Tweet #5. “By not listening to your voices, I participated in a system of privilege and entitlement that protected a powerful abuser and that failed you. I apologize to you and I ask for your forgiveness.” It’s not that complicated. Churches. Come on. [LINK: The Evangelical Machine That Protected Tom Randall — Until Now, by Truth Seeker (August 6, 2019; Medium).]

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POSITIVE CASE STUDY: First Baptist Church; Athens, Texas. /  NEGATIVE CASE STUDY: Willow Creek Community Church and Global Leadership Summit. First Baptist Church of Athens, Texas, issued a public, corporate apology to the women who’d been victimized by Bill Hybels, and to their advocates. They launched this page on Palm Sunday of 2019. At that time, First Baptist had been involved with the Willow Creek Association for 23 years, including hosting its Global Leadership Summit since 1999. So, the positive side of this case study assumes the negative case study context created and maintained by Willow Creek and the Global Leadership Summit.

First Baptist Church they invited the public to review their process and participate in the apology. They did this through their church website. The apology webpate included a link to a 216-page PDF, Process Document: The Path of Accountability (April 28, 2019; updated April 29). “Documents prepared for the discussion and deliberations of the First Baptist Church, Athens Texas regarding its involvement in the Global Leadership Summit.” It includes:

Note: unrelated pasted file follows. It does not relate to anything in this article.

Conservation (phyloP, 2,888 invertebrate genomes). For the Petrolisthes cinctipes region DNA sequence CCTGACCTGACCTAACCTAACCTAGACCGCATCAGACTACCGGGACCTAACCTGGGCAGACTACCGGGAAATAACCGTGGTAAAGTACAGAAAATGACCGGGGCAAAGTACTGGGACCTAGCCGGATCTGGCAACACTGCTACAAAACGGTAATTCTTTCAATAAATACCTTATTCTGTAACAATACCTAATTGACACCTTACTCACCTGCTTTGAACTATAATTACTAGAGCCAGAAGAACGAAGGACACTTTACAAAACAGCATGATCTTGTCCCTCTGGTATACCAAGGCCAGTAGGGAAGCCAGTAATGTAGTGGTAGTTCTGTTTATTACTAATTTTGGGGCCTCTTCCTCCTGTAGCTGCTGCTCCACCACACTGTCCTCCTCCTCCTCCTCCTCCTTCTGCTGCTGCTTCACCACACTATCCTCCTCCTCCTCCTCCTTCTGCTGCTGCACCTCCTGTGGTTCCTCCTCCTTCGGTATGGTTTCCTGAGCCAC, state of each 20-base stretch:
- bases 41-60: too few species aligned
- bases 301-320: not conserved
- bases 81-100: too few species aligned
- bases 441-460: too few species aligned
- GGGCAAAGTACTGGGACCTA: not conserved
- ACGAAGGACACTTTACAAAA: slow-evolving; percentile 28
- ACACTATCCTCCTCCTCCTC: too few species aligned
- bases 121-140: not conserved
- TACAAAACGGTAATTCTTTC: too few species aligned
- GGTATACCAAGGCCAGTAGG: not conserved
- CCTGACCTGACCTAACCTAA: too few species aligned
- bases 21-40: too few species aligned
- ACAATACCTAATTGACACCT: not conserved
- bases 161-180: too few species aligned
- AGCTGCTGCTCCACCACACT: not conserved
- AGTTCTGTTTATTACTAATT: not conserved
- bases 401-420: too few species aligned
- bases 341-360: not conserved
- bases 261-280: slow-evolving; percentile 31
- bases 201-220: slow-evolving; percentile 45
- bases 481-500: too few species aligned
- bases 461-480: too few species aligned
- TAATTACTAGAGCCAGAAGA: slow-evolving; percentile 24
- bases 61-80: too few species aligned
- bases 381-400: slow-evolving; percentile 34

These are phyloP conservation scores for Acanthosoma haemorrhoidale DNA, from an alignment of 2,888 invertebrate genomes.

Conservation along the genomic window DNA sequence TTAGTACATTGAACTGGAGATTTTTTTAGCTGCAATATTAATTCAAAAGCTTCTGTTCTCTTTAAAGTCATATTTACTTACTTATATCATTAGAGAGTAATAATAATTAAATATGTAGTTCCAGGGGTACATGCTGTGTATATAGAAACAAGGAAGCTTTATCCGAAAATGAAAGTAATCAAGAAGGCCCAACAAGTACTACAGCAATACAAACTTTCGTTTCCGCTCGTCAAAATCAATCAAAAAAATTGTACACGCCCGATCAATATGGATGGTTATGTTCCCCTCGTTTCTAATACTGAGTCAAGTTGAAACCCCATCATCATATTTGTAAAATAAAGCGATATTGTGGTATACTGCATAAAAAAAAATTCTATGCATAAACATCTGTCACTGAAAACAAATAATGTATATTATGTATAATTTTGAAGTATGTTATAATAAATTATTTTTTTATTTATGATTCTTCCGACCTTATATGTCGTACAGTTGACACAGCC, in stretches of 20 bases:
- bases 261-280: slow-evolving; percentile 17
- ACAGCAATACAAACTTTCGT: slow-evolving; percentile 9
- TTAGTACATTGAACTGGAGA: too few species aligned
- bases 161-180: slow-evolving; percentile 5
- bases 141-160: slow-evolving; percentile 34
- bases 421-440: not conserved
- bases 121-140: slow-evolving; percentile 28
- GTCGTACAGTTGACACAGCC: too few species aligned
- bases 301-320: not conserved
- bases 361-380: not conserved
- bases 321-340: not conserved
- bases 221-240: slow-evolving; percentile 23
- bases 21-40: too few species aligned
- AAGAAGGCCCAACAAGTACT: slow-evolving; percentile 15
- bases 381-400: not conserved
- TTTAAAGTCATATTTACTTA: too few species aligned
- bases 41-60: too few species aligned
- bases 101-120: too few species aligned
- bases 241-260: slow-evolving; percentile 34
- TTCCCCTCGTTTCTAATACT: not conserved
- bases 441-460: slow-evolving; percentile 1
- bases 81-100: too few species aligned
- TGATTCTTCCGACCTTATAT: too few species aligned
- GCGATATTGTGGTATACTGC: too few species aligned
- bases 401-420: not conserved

• Front matter: Title and description, table of contents for all documents included, “List of the accusers, accusations, those seeking accountability and the investigators,” and questions used in evaluation sources to include. [Pages 1-8.]
  • Select primary sources (news reports, court transcripts, blog posts by people directly involved) and secondary (analysis, opinion pieces, social media comments). These references are presented in chronological order and cover March 2018 through March 2019, and often include the full text of the source material. [Pages 9-125.]